Organisational change: All change is not equal

Organisational change: All change is not equal
Promoted by Organisational change: All change is not equal

Change takes many different forms and yet, traditionally, academics and leaders alike have adopted a ‘one-size-fits-all’ mindset. Unfortunately, change is not that simple.

All change is not equal, and efficient change management requires a more nuanced, context-based approach.

 In this white paper, we delve into the many ways that changes can differ, explore the 5 contextual factors that you need to consider when implementing change, and offer tips on managing the people-side of change and how to make your change a success.

 The 5 contextual factors that you must consider with your change:

 1. Other changes within the business

You need to consider how to manage lots of simultaneous change initiatives. Gone are the days where you could complete one change programme before moving on to the next. Each change will be impacted by, and will impact on, other changes. Be aware of what else is going on and be ready for potential conflicts.

 2. Your organisation’s culture

It’s hard, if not impossible, to make a significant change in your organisation without impacting your culture. Culture is so often forgotten by leaders and can derail even the best made plans. You need to ask yourself two key questions: how will your change shift peoples’ expectations of work? And how are you making an effort to protect your culture through your change?

 3. Your change momentum

Change doesn’t have a set pace or scale. Each change is unique and you must consider your change momentum. By understanding the momentum of your change, you can predict the likely issues and challenges you will face. For example, a slow, large-scale change is often prone to a loss of engagement. And, fast, large-scale changes require you to adopt an “80% is good enough” approach to making decisions.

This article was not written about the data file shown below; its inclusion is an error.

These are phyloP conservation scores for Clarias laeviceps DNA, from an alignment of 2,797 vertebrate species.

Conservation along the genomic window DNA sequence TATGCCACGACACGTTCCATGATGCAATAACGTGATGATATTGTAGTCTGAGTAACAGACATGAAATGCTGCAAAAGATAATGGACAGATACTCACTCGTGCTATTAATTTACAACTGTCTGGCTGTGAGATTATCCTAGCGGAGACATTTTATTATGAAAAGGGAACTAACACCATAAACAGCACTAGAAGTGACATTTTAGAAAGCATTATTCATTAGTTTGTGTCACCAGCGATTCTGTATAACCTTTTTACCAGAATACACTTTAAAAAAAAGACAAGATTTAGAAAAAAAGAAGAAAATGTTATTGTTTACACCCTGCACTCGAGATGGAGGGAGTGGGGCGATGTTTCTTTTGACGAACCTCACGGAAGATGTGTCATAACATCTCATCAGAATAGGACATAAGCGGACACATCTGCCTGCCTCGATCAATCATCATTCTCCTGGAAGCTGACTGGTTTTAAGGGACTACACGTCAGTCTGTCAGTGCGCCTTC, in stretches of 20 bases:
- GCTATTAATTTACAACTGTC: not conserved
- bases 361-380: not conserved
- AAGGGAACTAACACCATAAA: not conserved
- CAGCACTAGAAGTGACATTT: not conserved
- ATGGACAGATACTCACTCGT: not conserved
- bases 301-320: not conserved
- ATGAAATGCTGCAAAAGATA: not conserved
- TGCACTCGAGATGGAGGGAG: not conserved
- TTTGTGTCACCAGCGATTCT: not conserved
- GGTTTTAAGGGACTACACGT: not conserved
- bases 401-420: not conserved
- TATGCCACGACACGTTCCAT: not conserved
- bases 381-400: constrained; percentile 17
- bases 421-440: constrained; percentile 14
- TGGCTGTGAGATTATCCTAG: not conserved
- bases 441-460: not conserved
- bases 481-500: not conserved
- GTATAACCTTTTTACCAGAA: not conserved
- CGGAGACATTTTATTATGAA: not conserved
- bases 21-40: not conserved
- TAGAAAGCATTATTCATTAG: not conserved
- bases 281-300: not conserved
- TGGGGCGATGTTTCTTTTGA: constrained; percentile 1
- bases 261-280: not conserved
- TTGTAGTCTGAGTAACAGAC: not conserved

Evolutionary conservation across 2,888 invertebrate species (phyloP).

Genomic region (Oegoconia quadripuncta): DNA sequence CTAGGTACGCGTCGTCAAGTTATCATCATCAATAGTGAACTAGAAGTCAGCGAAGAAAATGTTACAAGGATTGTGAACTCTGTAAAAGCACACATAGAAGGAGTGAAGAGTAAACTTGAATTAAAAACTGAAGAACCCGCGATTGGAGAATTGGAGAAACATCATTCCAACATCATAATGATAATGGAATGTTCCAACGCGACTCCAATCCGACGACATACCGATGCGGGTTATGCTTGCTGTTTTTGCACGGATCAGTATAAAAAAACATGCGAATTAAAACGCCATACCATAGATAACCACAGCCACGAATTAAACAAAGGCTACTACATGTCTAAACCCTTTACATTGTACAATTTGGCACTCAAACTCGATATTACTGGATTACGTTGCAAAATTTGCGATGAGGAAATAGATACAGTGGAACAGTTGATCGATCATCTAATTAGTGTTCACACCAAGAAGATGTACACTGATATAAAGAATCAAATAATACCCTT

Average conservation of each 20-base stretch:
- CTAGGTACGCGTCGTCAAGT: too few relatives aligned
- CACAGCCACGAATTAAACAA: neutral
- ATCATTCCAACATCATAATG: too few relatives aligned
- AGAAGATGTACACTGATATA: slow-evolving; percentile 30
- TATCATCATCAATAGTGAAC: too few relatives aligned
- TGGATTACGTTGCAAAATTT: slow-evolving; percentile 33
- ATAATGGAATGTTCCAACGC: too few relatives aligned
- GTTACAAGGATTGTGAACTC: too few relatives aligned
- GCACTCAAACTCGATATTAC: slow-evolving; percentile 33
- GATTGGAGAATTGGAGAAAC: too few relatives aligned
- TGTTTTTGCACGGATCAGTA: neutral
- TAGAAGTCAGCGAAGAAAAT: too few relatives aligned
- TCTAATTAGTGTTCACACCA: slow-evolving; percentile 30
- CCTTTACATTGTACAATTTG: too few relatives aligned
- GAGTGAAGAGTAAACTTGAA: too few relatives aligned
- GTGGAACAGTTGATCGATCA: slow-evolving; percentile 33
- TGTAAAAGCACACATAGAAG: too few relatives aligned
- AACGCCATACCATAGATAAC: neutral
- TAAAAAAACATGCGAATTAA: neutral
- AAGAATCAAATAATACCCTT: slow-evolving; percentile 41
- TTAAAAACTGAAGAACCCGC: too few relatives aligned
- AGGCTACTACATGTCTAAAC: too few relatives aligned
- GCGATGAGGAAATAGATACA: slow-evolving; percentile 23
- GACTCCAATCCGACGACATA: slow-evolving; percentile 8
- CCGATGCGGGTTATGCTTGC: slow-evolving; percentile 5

4. Your track record with change

Every organisation comes with some ‘change baggage’. How your organisation has responded to previous changes can shape your current change. Emotions, expectations and beliefs can build up over time and you can’t just sweep these away. By acknowledging these emotions and learning from the past, you can help make sure that your current change is a success.

 5. Type of change

There are lots of different types of change and each one brings different considerations. The list is extensive, you might be going through an M&A, an IT system implementation, brining on a new CEO, or perhaps relocating an office. To make your change initiative run smoothly you should consider the characteristics of your change. And be aware of the various enablers and pitfalls that each particular change can bring.


The first step of making your change initiative a success is to consider the context. Managing the people-side of change is, was, and always will be tough. By reading our white paper ‘Organisational change: All change is not equal’, you can be prepared with insight into the contextual factors of change which will help you tackle the challenges before it’s too late.

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